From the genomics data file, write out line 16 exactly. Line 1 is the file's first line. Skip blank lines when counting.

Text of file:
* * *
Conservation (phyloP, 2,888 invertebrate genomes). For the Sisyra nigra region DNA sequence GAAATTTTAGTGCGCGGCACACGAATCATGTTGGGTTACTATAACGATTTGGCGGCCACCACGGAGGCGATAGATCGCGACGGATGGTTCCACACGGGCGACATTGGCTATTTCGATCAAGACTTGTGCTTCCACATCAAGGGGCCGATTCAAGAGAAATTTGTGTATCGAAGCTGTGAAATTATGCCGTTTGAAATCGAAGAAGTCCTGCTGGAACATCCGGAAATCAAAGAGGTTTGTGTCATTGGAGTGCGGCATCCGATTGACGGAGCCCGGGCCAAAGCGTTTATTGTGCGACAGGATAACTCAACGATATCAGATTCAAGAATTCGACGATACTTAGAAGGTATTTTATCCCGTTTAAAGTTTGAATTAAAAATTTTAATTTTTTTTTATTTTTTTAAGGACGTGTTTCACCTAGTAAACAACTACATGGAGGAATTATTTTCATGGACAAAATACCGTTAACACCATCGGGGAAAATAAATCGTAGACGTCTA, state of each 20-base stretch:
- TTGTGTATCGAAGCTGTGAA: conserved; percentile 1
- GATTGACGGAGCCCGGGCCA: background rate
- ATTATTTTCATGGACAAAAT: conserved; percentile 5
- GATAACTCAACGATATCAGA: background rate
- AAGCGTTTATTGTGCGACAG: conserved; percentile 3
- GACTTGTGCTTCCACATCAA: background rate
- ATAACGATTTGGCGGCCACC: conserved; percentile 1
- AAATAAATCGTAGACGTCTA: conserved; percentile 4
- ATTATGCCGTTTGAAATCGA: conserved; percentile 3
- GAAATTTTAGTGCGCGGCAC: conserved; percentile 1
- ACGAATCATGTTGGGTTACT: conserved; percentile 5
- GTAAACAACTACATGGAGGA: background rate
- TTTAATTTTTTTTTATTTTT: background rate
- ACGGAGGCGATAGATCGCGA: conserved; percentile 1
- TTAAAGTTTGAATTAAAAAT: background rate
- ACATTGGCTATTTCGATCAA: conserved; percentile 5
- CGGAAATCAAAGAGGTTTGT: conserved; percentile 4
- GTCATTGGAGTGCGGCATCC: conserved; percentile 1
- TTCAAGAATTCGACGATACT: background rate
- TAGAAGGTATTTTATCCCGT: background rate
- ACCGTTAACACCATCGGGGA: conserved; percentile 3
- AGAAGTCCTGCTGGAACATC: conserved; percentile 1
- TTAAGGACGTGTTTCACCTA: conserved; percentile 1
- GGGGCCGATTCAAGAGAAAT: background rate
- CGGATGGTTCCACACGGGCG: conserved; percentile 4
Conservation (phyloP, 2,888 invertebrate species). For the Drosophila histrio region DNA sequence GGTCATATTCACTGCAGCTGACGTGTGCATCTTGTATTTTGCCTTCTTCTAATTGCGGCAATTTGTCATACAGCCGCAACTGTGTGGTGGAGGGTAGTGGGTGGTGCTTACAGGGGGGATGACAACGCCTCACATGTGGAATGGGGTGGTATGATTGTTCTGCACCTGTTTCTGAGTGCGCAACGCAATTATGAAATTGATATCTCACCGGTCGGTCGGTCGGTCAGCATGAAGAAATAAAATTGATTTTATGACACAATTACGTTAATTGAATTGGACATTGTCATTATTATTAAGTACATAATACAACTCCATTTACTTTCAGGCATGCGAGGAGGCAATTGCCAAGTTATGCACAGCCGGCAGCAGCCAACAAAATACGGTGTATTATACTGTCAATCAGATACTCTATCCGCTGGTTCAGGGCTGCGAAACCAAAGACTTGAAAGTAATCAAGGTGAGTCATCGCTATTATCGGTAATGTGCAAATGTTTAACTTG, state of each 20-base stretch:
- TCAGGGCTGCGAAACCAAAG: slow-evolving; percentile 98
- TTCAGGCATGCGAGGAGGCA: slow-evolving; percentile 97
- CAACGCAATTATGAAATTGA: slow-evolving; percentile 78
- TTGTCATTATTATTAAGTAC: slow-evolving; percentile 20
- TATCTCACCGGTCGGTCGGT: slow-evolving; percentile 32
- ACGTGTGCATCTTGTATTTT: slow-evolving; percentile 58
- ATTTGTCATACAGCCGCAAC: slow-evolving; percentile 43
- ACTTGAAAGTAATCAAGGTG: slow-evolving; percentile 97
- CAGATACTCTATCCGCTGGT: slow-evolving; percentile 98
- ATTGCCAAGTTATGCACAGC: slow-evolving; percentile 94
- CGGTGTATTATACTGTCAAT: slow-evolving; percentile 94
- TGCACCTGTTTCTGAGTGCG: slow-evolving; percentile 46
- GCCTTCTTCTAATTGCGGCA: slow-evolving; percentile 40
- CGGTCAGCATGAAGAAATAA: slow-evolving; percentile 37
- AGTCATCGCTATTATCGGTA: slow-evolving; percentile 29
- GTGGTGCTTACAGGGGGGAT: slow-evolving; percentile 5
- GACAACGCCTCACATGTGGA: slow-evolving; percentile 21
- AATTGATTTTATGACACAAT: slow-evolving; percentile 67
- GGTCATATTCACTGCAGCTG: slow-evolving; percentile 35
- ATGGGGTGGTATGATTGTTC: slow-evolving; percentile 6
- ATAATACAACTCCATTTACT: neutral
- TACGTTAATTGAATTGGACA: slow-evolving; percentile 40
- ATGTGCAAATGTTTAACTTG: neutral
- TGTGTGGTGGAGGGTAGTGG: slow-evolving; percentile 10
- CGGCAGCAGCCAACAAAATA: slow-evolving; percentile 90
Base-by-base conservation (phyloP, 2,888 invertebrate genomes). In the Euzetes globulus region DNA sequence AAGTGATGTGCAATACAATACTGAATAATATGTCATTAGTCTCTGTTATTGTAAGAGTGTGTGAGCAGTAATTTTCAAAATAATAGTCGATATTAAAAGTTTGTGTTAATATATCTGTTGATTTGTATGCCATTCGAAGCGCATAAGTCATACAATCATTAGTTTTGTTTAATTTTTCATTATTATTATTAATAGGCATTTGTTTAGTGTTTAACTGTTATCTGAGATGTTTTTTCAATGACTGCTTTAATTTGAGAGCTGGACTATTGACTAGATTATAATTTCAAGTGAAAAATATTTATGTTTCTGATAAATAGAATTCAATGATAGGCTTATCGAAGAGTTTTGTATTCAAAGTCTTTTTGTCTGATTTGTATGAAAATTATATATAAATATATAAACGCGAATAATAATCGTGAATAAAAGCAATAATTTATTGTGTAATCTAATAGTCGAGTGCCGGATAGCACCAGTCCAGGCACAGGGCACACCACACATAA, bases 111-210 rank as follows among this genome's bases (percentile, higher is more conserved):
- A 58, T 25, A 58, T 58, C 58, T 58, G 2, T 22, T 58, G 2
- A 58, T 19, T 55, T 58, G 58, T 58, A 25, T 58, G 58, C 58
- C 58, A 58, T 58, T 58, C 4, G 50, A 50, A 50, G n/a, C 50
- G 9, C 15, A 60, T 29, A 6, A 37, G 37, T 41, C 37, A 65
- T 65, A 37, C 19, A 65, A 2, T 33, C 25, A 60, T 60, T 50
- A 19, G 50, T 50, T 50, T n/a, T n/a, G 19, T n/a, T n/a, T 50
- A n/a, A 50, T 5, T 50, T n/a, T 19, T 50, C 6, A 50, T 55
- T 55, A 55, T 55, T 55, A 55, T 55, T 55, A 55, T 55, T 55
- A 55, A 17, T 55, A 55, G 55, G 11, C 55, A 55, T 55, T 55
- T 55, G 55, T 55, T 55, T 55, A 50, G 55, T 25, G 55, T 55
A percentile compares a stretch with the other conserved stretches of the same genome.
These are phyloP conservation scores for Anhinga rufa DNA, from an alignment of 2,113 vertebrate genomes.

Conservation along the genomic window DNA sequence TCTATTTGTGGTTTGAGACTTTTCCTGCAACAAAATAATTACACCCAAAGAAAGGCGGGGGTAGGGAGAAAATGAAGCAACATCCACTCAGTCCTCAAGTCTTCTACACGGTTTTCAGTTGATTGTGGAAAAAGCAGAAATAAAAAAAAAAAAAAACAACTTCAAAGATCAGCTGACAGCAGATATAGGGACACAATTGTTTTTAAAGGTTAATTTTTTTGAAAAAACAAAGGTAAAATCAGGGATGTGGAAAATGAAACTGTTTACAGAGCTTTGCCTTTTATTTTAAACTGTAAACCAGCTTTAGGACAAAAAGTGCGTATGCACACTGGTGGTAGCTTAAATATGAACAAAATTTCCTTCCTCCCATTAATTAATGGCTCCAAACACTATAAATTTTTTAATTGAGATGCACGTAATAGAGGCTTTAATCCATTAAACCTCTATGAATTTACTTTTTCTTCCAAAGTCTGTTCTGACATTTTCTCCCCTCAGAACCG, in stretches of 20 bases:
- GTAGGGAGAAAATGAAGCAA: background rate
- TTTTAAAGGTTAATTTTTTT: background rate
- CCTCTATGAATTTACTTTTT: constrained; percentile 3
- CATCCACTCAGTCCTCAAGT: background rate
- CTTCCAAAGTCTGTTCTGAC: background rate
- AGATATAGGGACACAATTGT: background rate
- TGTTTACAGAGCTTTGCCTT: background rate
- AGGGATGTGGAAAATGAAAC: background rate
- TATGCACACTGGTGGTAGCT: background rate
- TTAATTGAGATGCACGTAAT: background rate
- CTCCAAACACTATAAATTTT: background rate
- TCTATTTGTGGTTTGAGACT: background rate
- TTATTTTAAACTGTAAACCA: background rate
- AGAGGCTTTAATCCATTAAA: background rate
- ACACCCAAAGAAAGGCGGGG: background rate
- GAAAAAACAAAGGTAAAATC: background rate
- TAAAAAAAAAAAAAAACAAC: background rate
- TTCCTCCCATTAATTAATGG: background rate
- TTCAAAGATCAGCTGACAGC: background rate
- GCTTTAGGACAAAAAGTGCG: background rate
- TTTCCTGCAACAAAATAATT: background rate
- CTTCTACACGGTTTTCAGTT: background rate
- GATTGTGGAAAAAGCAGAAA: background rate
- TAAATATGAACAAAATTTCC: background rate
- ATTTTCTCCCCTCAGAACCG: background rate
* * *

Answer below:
- TTAAAGTTTGAATTAAAAAT: background rate